Tattoos and Their Potential Health Consequences
People have been having tattoos for thousands of years; however, tattoos have a very different status in the world’s different cultures and countries. In recent decades, large parts of the Western world have undergone a sea change, and negative attitudes towards tattoos have become notably less pronounced. Pioneers of this trend are particularly persons with tattoos who are in the public eye, such as actors, musicians, and sports personalities/athletes. Potential medical consequences, such as infections owing to bacterial contamination, or allergic reactions only rarely become visible in public. For this reason, two articles in this issue are dedicated to the topic.
Tattoo inks and micro-organisms
Tattoo inks may occasionally be contaminated by microorganisms. Dieckmann et al. (1) conducted a systematic literature search on clinical infections resulting from tattoos. Their results showed substantial pollution of tattoo inks with different bacteria. These included Staphylococci, Streptococci, and Pseudomonas spp., and all this in spite of the usual addition of preservatives such as parabens, formaldehyde, phenol, or methylisothiazolinone (2). Still it often remains unclear whether any occurring infections are the result of contaminated tattoo inks, unhygienic procedures in the tattoo studio (for example, as a result of poorly disinfected skin), or unhygienic behavior of people directly after having had a tattoo. The authorities are already discussing substituting the open containers of tattoo ink that are used for several applications with one-way containers, so as to prevent potential contamination with microorganisms.
Tattoo inks and allergic reactions
Jungmann et al. (3) described a severe systemic reaction that occurred some 5 hours after a tattoo had been applied. It started with a swelling in the area of the tattoo and ended with the patient admitted to the emergency room with systemic grade 3 anaphylaxis. Such severe disease courses have been described in the specialist medical literature in very rare instances. Notably more common, and equally as impairing, are local reactions in the area of the tattoo, which may also trigger scattered reactions, especially in areas where red tattoo inks were used. Therapy of such localized reactions can be tedious and, in some cases, excision is the only option (4).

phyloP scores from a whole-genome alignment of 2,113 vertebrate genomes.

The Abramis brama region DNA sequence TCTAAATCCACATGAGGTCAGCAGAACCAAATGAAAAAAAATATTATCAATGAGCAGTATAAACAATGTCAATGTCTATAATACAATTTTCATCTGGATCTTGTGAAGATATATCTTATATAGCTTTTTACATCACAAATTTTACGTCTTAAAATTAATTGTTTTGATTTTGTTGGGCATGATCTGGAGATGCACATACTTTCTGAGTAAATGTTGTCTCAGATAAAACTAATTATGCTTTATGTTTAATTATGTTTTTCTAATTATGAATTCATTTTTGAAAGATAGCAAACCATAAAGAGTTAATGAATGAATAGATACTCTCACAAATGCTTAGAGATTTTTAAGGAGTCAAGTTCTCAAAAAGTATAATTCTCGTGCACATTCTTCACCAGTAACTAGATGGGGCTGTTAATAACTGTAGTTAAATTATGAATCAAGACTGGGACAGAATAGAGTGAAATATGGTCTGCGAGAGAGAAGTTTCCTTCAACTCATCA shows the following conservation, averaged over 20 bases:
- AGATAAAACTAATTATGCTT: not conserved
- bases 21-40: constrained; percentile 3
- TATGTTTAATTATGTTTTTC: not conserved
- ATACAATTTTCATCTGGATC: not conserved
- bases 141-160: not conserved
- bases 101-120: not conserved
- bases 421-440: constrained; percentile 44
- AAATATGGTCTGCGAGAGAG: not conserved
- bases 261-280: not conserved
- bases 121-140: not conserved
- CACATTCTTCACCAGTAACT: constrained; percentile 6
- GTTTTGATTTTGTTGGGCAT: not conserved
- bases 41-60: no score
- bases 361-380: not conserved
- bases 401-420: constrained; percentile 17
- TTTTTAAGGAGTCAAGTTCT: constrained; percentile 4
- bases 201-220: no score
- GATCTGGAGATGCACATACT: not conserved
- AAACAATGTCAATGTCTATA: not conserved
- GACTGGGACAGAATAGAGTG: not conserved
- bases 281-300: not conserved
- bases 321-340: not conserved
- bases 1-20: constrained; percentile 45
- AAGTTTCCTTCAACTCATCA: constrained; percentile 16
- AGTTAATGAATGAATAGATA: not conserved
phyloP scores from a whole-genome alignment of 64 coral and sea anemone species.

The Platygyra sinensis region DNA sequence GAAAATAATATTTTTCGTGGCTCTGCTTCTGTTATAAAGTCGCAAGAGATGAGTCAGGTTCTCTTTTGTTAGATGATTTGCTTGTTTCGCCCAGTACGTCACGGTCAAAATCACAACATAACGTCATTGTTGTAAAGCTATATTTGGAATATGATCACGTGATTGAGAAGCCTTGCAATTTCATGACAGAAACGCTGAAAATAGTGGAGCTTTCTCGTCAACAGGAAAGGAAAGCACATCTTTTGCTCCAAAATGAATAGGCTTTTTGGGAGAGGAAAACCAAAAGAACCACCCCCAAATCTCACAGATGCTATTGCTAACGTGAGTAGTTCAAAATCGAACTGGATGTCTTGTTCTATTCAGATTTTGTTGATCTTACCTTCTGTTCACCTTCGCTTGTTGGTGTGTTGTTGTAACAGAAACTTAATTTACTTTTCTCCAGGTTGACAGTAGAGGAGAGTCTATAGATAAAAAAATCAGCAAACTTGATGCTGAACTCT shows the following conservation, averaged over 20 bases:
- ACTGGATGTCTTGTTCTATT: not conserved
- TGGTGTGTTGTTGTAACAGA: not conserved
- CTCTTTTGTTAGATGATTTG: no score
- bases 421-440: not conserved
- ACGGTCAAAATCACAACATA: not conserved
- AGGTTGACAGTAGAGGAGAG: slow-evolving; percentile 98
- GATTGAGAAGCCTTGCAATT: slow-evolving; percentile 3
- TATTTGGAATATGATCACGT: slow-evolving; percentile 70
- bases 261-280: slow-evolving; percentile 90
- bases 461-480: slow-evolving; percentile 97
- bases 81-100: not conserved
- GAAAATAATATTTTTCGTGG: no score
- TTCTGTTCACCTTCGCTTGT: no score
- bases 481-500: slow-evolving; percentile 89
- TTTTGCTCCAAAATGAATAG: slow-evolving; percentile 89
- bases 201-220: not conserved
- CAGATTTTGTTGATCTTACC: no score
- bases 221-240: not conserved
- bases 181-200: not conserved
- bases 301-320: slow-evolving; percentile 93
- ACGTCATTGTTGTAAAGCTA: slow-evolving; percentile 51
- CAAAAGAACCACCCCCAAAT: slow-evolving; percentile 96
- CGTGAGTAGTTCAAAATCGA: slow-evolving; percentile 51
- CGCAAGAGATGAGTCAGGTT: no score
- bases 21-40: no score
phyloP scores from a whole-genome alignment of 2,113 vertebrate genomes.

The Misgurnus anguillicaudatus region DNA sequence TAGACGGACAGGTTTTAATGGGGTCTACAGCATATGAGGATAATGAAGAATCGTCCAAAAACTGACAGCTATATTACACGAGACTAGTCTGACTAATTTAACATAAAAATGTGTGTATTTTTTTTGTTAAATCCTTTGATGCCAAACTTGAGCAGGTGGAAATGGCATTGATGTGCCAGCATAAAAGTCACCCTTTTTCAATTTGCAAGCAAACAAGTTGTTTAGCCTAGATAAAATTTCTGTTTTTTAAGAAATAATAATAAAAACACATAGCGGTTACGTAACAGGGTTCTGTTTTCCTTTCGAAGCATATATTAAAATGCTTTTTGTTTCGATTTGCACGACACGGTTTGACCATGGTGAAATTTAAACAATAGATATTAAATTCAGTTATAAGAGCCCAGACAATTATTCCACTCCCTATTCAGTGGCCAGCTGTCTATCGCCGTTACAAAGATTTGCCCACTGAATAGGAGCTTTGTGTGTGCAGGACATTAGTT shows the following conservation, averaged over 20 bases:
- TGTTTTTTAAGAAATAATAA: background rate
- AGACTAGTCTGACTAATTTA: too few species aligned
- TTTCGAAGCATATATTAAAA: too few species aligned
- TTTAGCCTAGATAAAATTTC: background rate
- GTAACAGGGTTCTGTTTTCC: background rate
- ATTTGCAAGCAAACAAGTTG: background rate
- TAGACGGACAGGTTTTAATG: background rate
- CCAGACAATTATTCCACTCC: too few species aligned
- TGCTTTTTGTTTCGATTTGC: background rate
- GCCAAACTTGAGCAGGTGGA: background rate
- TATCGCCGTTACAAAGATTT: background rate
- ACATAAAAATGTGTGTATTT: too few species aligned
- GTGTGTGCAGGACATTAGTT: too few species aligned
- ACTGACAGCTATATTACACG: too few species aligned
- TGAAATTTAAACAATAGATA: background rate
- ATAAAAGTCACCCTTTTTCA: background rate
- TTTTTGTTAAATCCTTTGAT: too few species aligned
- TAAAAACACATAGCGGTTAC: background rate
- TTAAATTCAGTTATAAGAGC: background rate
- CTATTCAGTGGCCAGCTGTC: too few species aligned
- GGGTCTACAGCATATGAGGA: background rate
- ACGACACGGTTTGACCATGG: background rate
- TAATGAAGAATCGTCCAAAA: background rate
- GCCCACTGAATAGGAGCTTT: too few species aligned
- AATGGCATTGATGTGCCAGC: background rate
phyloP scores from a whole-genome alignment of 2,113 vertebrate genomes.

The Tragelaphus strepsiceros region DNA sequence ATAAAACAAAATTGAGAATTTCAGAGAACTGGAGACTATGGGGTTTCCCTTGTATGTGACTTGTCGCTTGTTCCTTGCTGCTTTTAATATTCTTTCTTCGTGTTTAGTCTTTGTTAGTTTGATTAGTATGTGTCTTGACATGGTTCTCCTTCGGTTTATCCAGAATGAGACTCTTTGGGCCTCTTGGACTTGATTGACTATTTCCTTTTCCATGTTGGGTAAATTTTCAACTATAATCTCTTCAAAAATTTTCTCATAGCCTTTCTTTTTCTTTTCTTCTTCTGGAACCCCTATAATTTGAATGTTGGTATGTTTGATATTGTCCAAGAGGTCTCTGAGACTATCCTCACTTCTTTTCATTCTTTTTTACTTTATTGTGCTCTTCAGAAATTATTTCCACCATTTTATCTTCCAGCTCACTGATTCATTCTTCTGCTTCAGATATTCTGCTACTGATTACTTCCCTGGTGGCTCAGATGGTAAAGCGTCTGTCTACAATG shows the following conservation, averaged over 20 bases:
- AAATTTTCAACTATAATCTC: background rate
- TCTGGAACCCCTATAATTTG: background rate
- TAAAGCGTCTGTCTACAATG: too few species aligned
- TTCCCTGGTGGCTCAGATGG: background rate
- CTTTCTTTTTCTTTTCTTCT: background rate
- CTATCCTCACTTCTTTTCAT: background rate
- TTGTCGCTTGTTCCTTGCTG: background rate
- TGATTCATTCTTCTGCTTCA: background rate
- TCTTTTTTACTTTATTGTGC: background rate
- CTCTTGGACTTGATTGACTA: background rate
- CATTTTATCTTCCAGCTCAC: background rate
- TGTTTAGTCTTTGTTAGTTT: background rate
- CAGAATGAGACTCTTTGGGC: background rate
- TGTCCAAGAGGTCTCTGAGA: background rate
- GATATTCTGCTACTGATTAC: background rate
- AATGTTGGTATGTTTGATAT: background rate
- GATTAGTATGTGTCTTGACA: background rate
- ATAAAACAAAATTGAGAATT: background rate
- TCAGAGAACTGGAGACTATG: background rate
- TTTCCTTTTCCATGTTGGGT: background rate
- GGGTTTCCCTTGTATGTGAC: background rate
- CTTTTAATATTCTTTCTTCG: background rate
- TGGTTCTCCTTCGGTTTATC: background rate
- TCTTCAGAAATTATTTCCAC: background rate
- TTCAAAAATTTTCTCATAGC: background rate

Tattoo studios and inks
Tattooing is mostly performed in tattoo studios. The inks either come from specialist suppliers or are purchased from the Internet. Electrical tattoo machines use vibrating pointed needles to push the tattoo inks into the skin, about 2.5 mg per cm2 of skin (5). Some of the ink remains in the dermis and forms the colored tattoo; some of the ink is transported away from the skin via the vasculature or lymphatic system; it will end up in other organs or will be excreted. Colored lymph nodes near tattooed areas have been known as a phenomenon for some time (6). To date no studies have been conducted into which organs may be thus affected.
Analyses and surveys have shown that tattooist habitually use modern industrial pigments for colored tattoos (7), which have a brilliant color contrast and are water-insoluble. Both attributes are of crucial importance for a lasting professional tattoo.